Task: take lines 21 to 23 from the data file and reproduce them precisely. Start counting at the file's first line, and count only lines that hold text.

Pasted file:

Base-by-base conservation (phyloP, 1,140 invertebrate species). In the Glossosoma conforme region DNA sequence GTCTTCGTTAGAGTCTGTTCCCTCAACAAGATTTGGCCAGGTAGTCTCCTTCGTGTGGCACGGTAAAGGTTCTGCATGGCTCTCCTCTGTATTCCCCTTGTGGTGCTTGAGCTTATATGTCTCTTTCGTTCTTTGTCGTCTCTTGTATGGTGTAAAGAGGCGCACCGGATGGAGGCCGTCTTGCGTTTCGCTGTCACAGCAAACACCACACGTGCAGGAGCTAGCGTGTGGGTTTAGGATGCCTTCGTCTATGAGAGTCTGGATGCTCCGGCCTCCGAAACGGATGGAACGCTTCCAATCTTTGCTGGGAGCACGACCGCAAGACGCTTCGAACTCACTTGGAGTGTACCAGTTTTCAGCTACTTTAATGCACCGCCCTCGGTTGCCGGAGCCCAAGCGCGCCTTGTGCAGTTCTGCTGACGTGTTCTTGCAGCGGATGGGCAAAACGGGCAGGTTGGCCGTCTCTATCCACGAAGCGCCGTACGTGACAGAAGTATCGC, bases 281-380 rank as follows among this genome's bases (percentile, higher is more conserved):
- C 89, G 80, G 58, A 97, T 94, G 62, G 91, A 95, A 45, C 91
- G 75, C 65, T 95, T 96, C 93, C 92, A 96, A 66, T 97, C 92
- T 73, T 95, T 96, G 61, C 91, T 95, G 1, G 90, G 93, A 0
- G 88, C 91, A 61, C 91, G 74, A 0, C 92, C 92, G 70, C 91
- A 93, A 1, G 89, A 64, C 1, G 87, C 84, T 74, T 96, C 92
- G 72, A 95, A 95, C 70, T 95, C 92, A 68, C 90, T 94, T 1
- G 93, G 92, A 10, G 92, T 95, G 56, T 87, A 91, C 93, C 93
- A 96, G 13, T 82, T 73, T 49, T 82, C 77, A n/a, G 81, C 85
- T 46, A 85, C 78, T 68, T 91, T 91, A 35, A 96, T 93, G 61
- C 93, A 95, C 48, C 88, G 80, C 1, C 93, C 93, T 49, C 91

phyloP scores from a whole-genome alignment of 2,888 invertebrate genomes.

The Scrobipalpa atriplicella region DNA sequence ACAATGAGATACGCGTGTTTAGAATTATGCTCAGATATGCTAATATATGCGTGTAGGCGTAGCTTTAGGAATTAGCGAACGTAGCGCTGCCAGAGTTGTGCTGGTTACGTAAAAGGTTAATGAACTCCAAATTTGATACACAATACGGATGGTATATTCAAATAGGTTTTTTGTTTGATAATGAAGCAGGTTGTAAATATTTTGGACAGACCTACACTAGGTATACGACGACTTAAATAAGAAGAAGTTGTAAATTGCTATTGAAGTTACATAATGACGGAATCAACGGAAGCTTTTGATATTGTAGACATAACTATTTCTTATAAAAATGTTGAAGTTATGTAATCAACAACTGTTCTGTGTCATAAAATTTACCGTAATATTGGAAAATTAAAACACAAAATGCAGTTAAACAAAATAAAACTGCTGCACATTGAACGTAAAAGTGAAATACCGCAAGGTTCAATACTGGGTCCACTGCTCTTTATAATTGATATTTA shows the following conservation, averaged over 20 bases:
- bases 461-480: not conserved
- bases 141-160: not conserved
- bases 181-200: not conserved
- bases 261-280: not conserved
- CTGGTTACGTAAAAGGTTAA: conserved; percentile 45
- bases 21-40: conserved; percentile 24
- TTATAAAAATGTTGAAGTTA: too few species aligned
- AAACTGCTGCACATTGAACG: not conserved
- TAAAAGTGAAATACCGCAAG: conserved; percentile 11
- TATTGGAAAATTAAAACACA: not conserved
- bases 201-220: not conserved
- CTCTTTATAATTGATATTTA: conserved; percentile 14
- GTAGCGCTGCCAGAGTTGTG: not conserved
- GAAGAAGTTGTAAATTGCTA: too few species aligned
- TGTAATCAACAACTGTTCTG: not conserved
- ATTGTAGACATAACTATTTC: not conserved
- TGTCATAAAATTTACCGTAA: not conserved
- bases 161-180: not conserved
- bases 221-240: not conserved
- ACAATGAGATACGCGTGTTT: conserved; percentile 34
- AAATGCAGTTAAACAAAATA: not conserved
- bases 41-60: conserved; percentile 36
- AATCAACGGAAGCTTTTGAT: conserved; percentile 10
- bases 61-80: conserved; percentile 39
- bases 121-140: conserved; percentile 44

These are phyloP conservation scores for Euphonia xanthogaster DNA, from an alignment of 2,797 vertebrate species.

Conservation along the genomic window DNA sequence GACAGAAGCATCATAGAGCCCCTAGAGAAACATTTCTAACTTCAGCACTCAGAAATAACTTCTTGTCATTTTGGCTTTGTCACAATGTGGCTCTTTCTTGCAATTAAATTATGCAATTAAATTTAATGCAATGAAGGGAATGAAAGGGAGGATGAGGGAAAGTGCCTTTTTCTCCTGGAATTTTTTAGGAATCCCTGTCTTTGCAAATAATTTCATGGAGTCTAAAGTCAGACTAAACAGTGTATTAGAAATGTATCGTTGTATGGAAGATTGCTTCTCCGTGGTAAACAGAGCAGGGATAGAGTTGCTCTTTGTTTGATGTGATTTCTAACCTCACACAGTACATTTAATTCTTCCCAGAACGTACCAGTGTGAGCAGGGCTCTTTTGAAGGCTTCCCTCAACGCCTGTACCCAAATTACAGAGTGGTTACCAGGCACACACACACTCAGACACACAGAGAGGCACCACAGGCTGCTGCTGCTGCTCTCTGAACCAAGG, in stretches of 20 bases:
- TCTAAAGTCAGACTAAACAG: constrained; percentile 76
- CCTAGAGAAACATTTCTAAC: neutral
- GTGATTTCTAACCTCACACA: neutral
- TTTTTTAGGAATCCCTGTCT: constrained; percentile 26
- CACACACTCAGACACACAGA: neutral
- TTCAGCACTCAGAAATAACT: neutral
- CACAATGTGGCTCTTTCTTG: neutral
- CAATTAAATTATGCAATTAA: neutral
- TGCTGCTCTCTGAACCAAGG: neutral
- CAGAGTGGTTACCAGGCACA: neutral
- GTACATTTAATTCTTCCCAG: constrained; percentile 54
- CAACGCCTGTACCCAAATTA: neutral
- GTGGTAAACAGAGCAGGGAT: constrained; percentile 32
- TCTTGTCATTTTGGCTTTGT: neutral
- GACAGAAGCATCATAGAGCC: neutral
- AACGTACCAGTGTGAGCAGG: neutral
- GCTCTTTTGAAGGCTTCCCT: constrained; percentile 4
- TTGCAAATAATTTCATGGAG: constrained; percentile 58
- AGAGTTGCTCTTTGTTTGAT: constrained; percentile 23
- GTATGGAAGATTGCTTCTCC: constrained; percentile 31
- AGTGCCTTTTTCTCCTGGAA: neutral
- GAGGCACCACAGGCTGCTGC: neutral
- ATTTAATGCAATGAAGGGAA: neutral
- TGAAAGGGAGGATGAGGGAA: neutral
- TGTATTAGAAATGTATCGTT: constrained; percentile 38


- AAACTGCTGCACATTGAACG: not conserved
- TAAAAGTGAAATACCGCAAG: conserved; percentile 11
- TATTGGAAAATTAAAACACA: not conserved